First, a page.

It is good to learn from other parents who have gone through redistricting recently and did some effective community organizing around the issue. If you are interested “like” Duluth Redistrict on FB and we will connect.

Ernest

October 25th, 2011
10:37 pm

Like everyone else, I like small, neighborhood schools. Regretfully they are not cost effective, especially when you consider including an AP along with music and art to ensure equitable program offerings. I seldom hear people say they are willing to pay more school taxes to keep small neighborhood schools. Oops, City of Decatur does that, right Maureen?

Lisa

October 25th, 2011
10:43 pm

Same here. I really like the idea of neighborhood schools, but they depend upon a stable population of kids moving through the school from kindergarten through fifth. (The same thing is true of the trendy K-8 model.) Unfortunately, such neighborhood stability is seldom the reality in south Cobb, with its high transiency rates.

No Sense

October 25th, 2011
10:50 pm

I understand the need to redistrict, but realistic or “natural” boundary lines were not considered. The neighborhood I live in is one that may be redistricted to another school. Currently, we live .02 miles from our school (we can see it from the entrance of our neighborhood), and we could move to a school that is 1.5 miles away and would create a transportation nightmare. There are homes directly across the street from our school that would no longer be zoned there. Additionally, a part of the redistricting map has a group of neighborhoods that only have only one road that they can use to get to the new school zone – and it passes right by our current school. So no, I have no faith in the Cobb County School Board because they have created a huge mess that makes no sense.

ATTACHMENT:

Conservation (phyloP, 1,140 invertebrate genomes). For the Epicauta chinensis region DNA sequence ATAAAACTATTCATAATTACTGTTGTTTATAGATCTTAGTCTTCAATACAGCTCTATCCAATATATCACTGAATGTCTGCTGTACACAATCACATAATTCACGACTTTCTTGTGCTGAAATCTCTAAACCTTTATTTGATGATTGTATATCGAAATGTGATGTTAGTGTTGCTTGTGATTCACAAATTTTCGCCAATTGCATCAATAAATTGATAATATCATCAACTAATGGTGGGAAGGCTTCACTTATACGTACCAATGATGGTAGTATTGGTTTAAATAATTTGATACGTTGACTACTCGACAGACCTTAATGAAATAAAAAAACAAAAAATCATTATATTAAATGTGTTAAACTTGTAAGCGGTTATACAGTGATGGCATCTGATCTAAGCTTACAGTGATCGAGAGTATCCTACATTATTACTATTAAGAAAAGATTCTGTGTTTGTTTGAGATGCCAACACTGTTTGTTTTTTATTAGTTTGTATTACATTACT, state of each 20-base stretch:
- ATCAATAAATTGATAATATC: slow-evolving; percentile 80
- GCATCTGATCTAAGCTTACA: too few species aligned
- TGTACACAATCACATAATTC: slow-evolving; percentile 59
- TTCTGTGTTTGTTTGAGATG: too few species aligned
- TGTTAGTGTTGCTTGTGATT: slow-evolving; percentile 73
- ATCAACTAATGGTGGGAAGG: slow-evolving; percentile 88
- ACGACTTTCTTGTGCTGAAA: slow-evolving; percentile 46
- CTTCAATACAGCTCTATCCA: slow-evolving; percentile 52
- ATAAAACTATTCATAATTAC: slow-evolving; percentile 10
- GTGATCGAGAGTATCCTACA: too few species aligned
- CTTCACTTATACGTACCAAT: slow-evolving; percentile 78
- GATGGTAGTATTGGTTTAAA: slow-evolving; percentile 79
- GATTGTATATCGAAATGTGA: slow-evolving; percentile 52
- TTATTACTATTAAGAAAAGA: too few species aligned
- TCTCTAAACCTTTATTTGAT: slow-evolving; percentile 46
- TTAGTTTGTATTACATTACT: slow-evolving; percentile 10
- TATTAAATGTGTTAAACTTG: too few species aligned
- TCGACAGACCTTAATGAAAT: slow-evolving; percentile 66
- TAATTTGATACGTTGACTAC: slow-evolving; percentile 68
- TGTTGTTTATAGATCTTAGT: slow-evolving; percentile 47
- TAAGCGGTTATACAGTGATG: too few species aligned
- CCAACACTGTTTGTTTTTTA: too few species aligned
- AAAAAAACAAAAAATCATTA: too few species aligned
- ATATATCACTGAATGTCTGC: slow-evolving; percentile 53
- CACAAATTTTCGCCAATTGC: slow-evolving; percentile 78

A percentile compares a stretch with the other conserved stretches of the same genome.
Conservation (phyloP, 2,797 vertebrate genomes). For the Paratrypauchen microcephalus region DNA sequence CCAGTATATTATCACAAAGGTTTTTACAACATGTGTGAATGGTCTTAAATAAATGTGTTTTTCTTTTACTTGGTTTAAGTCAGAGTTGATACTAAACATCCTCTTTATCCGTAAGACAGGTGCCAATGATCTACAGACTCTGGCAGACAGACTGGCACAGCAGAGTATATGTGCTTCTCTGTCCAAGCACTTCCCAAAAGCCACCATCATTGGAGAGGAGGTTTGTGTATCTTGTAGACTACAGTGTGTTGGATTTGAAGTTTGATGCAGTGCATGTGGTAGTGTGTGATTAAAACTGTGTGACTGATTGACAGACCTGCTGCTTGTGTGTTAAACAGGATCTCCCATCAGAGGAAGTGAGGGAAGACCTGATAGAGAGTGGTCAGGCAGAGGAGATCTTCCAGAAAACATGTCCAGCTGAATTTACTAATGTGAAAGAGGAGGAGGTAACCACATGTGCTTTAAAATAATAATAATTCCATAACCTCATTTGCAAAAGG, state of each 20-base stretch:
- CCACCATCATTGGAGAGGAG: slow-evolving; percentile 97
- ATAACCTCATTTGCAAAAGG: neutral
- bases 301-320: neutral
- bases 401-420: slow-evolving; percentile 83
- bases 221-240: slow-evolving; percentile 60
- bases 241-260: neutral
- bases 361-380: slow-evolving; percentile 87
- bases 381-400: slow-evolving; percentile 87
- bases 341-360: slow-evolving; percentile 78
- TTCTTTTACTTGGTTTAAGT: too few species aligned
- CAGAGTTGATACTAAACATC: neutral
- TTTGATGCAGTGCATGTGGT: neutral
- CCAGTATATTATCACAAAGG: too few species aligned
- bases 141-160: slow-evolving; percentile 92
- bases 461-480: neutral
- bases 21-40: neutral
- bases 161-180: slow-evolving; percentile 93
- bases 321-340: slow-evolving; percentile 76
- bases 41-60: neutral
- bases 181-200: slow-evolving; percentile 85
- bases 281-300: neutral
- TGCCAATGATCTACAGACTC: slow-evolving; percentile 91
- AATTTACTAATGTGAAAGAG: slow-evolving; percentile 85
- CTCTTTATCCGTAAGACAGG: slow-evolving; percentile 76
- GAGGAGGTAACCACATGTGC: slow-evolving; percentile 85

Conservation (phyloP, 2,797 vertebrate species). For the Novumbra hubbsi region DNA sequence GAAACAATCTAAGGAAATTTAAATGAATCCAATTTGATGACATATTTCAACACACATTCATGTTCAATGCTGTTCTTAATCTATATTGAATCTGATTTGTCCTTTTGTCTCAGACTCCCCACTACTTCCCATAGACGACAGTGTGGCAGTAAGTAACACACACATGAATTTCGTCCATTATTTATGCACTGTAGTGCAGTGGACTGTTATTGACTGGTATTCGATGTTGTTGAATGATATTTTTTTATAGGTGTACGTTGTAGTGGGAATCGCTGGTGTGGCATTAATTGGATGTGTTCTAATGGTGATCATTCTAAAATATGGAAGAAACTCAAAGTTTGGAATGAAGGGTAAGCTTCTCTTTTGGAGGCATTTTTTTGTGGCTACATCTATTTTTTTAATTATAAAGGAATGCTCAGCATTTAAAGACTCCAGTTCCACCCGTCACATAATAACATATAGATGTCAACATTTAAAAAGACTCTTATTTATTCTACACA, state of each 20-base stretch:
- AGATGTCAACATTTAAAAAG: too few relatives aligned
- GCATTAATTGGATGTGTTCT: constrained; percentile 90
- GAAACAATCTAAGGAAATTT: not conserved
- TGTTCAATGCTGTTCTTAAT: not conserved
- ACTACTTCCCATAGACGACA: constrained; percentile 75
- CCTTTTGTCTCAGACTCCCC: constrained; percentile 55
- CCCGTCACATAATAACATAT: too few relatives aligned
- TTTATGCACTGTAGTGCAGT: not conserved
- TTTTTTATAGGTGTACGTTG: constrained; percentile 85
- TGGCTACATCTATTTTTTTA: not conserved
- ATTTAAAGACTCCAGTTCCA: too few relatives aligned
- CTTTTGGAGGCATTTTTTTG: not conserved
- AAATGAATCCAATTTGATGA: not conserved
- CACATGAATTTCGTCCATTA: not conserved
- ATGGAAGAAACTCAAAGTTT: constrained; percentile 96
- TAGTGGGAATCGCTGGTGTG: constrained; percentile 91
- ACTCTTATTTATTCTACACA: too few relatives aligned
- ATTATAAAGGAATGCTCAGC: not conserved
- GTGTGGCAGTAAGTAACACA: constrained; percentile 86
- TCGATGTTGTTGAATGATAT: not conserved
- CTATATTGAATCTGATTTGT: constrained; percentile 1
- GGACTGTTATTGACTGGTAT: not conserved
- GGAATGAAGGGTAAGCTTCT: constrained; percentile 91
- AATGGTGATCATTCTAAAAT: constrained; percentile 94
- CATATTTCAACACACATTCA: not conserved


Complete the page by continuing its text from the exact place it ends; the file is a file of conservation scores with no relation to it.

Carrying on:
another comment

October 25th, 2011
11:22 pm

The big problem over in this area and still doesn’t make any sense is that in the late 1990’s early 2000’s the Cobb School board gave in to John Wieland and zigzaged the school district lines for the Teasley Elementary District. This was all so Wielands newest subdivision at the time Heritage at Vinings could be zoned into the more presigious Teasley Elementary School, rather than Brown Elementary School.

Only a year or so before, Cobb County had zoned several Subdivisions off of Ridge Road, which were closer to Teasley out of the district, and into King Springs Elementary. Only those with older siblings could stay at Teasley, if they provided transportation.

Teasley had been the best little school in Vinings. The people in Vinings actually sent their kids to Teasley for K-5. It was a great little school of only about 350 kids. The school was about 70-80% White with very few free lunchers. It was a top performing school.

The hidden effect of the zigzag going up to get Heritage at Vinings that Clearly should have been in Brown and now in the “new smyrna school” was that in order to put it in they had to put in 2-3 old run down section 8 apartment complexes “DeVille”. All of a sudden Teasley was over run with low income section 8 voucher students and illegals anchor babies. They went to over 600 students in one year. At the DeVille apartments alone they were sending a minimum of 3 school busses in the afternoon. 1 apartment complex. The school went to over 50% Free lunch, and then high ESOL. All for one John Wieland Subdivision.

Then when they built Nichajack, more houses that were obviously closer to Teasley, were bussed all the way over to Nichajack. Down winding narrow Cooper Lake Rd., instead of going to Teasley a school that was less than a mile away.

Nichajack was also run over by apartment kids. Thank Goodness for lease specials and the bullies being able to count on the bullies leaving when their lease special ending. Because Nickajacks princepal never does anything about the bullies.